Increased property taxes leave county commissioners with split views
GRAND ISLAND, Neb. (KSNB) - We’re in the midst of budget season for local governments, and these decisions can significantly impact the taxes you pay.
The Hall County Board is actively seeking solutions to address residents’ concerns about high property taxes. Next year’s fiscal budget, starting October 1, will exceed $81 million with more than $24 million coming from property taxes. That’s a 2.8 percent increase from last year.
County Commissioner, Pamela Lancaster said the increase is lower than the levee. She said that most of the county’s revenue comes from property taxes.
While commissioners’ salaries have gone up three percent, the county’s health insurance costs have risen by at least five percent. As a result, the county had to dip into its reserve funds to balance the budget.
However, the biggest takeaway from this hearing was Commissioner Gary Quandt’s proposal to reduce property taxes by $2 million, which was rejected in a 5 to 2 vote.
“From my perspective, we have more of a responsibility than a one year budget,” said Lancaster. “We have responsibility for the longevity the well being of Hall County for years and years and years to come.”
Lancaster said they only want to ask residents for the minimum amount of tax dollars and that they must keep some in the reserve to cover the expenses of the county board.
She said that as a board of commissioners, it’s their duty to do what’s right for the long-term well-being of Hall County residents. This allows them to continue providing services that residents value.
Quandt’s proposal would’ve saved taxpayers money.
“Lying down the mill levee by $2 million dollars, that would’ve lowered it another $30 dollars,” said Hall County Commissioner, Gary Quandt. “It would’ve only been $60 dollars on $200,000 with evaluation with the other $30. It was just trying to help the taxpayers out.”
Quandt said he fears the result of the hearing will force some to move out of their homes. He said he wore black to the public hearing to represent his view of county commissioners burying residents in property taxes.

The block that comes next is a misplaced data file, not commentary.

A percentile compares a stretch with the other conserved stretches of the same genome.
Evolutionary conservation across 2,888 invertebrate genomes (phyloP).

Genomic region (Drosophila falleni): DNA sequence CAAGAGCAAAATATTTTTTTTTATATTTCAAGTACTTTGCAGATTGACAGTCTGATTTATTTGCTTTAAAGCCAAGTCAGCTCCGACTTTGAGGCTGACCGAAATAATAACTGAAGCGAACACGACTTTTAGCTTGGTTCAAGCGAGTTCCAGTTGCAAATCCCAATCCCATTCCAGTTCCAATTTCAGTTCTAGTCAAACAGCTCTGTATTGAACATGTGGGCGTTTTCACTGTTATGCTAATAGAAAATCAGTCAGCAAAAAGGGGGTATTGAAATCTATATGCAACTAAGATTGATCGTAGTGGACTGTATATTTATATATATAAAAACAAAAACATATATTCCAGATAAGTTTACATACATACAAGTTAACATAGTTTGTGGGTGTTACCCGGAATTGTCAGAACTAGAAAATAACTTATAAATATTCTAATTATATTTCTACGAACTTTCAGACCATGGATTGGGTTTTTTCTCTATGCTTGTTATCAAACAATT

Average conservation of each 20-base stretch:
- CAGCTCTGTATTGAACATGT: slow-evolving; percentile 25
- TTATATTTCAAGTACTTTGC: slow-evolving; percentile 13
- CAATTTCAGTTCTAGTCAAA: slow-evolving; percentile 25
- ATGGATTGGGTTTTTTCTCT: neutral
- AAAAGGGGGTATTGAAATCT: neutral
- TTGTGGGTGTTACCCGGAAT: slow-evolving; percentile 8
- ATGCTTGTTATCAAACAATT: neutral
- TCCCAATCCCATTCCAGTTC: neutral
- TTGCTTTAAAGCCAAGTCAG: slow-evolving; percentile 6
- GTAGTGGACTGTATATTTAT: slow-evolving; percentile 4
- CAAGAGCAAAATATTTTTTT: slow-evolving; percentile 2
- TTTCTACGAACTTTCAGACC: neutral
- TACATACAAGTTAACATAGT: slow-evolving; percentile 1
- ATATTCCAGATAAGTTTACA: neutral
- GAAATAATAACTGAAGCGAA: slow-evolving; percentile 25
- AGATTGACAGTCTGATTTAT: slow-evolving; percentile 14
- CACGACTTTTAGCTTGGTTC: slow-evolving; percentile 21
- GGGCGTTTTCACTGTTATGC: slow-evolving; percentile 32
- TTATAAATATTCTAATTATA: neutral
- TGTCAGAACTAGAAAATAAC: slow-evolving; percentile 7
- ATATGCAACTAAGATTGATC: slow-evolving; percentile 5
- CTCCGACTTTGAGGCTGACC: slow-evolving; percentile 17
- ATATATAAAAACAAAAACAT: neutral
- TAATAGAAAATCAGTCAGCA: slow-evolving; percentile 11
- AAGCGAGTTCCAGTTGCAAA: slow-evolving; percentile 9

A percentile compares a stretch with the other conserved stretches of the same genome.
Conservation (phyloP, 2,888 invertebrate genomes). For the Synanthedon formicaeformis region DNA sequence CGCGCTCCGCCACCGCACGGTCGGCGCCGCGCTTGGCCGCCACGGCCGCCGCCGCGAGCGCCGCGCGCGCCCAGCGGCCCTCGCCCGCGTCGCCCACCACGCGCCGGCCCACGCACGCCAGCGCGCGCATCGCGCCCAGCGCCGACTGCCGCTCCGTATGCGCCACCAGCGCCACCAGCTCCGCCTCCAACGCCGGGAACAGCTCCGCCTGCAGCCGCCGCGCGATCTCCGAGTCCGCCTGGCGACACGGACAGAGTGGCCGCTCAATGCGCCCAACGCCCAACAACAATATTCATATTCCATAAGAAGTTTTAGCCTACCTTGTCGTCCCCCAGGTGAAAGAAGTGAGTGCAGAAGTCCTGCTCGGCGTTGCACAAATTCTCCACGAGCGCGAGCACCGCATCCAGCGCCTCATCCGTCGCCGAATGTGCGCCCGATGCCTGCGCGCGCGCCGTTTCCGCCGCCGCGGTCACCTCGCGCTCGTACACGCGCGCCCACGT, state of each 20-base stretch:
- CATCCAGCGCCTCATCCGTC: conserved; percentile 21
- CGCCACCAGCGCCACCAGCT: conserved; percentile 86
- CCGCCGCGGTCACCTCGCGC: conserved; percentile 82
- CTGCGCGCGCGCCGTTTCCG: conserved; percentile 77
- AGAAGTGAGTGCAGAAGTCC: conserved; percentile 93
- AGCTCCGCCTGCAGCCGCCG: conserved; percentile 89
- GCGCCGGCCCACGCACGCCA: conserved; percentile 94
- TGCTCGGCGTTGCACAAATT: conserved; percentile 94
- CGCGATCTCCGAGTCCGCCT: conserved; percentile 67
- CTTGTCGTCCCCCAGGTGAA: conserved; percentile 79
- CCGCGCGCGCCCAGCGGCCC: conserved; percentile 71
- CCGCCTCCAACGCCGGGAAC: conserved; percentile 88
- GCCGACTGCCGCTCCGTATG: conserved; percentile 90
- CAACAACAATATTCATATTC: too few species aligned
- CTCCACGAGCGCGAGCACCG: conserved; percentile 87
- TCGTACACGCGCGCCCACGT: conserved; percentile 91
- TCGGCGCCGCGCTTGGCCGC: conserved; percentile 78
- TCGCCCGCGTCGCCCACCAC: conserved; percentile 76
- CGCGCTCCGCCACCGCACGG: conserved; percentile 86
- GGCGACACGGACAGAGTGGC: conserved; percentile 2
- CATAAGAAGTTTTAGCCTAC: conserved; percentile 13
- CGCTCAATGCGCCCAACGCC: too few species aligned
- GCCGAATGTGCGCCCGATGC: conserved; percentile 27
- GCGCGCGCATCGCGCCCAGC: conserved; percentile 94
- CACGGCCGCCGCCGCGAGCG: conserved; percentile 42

Quandt added that he’s served on the county board over 20 years and has never seen a county board hoard tax dollars like they are now. District Two County Commissioner, Karen Breadthauer was his only supporter, but some residents have also expressed their frustrations with the property tax increase.
While the plan was to use reserve funds to balance the budget, some constituents would rather use those funds for other reasons.
“We bought motor graders that were really in need of replacement,” said Lancaster. “We bought Sheriff’s cars, our Sheriff’s cars a number of them, a large number of them were over 100,000 miles we us that money to do that.”
Lancaster said they need those reserve funds for any unexpected expenses. Currently, they’re using ARPA funds to replace the Hall County Administration Building HVAC system, which hasn’t been updated since it was built over 30 years ago.
Quandt on the other hand, feels there’s still plenty available to give residents property tax relief.
“We’ve got $7 million dollars in inheritance,” said Quandt. “We have Keno money, there’s like $400,000 in there. We have the money from the casino that just opened up out in Fonner Park. That’s all, there’s like almost a half million dollars there. That was all intended for proper tax relief. That money is still sitting there.”
Quandt said the board chose not to use those funds, but if they had, a tax increase would have been unnecessary, and the county would still have money in reserve. Instead, they chose not to help the taxpayer.
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